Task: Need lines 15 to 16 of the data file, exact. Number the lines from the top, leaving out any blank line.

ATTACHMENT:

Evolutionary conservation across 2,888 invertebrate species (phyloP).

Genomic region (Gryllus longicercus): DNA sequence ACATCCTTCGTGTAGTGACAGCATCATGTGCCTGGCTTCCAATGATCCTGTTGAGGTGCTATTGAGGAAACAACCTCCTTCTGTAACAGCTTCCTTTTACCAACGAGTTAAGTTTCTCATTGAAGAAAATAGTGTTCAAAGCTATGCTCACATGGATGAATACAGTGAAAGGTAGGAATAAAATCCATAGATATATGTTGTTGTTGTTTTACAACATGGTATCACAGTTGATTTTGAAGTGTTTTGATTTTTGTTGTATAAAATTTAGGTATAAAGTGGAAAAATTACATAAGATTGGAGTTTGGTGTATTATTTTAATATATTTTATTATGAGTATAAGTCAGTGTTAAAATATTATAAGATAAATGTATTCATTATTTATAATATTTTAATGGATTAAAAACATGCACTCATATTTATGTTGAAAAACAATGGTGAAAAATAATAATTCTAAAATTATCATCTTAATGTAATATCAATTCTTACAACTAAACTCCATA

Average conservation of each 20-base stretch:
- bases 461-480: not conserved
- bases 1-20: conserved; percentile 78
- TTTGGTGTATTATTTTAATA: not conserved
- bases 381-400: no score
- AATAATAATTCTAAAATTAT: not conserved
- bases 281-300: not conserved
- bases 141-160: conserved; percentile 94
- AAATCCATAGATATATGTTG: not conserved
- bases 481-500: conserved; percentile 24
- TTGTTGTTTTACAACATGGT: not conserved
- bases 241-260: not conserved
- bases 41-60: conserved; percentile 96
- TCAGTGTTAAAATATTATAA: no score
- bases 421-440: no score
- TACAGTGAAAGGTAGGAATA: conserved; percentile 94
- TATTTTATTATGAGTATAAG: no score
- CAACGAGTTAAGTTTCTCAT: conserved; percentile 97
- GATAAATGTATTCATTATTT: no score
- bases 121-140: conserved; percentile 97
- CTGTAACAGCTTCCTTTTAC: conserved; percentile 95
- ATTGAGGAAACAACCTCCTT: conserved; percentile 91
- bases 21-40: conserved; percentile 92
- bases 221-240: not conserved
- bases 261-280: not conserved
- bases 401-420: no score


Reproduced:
- bases 41-60: conserved; percentile 96
- TCAGTGTTAAAATATTATAA: no score